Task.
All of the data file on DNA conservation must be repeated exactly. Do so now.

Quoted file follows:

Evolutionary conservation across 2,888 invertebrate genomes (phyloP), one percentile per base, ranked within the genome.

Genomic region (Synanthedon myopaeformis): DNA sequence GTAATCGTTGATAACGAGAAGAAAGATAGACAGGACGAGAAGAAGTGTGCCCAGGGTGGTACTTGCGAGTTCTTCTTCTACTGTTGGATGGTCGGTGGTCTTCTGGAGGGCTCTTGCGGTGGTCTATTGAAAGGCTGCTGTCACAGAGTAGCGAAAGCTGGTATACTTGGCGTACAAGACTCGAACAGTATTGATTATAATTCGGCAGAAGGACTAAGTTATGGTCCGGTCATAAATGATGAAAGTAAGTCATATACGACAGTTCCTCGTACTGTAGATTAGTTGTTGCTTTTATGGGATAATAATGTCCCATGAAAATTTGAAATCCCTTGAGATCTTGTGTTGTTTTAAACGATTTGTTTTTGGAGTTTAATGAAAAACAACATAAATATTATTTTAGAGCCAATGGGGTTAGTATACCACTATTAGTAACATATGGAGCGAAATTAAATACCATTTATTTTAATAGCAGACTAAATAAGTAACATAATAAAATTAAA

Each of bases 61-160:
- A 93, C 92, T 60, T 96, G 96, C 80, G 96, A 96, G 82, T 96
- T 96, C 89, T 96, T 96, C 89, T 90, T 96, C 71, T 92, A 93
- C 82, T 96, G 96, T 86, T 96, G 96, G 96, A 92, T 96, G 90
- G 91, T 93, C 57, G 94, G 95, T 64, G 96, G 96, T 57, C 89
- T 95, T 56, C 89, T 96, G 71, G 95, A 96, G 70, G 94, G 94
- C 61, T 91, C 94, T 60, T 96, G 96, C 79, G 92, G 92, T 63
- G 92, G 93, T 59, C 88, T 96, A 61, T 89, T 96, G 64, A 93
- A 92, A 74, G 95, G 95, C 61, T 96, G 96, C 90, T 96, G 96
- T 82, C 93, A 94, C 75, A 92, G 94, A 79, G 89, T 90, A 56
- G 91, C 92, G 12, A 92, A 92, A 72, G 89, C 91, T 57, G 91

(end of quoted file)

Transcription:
Evolutionary conservation across 2,888 invertebrate genomes (phyloP), one percentile per base, ranked within the genome.

Genomic region (Synanthedon myopaeformis): DNA sequence GTAATCGTTGATAACGAGAAGAAAGATAGACAGGACGAGAAGAAGTGTGCCCAGGGTGGTACTTGCGAGTTCTTCTTCTACTGTTGGATGGTCGGTGGTCTTCTGGAGGGCTCTTGCGGTGGTCTATTGAAAGGCTGCTGTCACAGAGTAGCGAAAGCTGGTATACTTGGCGTACAAGACTCGAACAGTATTGATTATAATTCGGCAGAAGGACTAAGTTATGGTCCGGTCATAAATGATGAAAGTAAGTCATATACGACAGTTCCTCGTACTGTAGATTAGTTGTTGCTTTTATGGGATAATAATGTCCCATGAAAATTTGAAATCCCTTGAGATCTTGTGTTGTTTTAAACGATTTGTTTTTGGAGTTTAATGAAAAACAACATAAATATTATTTTAGAGCCAATGGGGTTAGTATACCACTATTAGTAACATATGGAGCGAAATTAAATACCATTTATTTTAATAGCAGACTAAATAAGTAACATAATAAAATTAAA

Each of bases 61-160:
- A 93, C 92, T 60, T 96, G 96, C 80, G 96, A 96, G 82, T 96
- T 96, C 89, T 96, T 96, C 89, T 90, T 96, C 71, T 92, A 93
- C 82, T 96, G 96, T 86, T 96, G 96, G 96, A 92, T 96, G 90
- G 91, T 93, C 57, G 94, G 95, T 64, G 96, G 96, T 57, C 89
- T 95, T 56, C 89, T 96, G 71, G 95, A 96, G 70, G 94, G 94
- C 61, T 91, C 94, T 60, T 96, G 96, C 79, G 92, G 92, T 63
- G 92, G 93, T 59, C 88, T 96, A 61, T 89, T 96, G 64, A 93
- A 92, A 74, G 95, G 95, C 61, T 96, G 96, C 90, T 96, G 96
- T 82, C 93, A 94, C 75, A 92, G 94, A 79, G 89, T 90, A 56
- G 91, C 92, G 12, A 92, A 92, A 72, G 89, C 91, T 57, G 91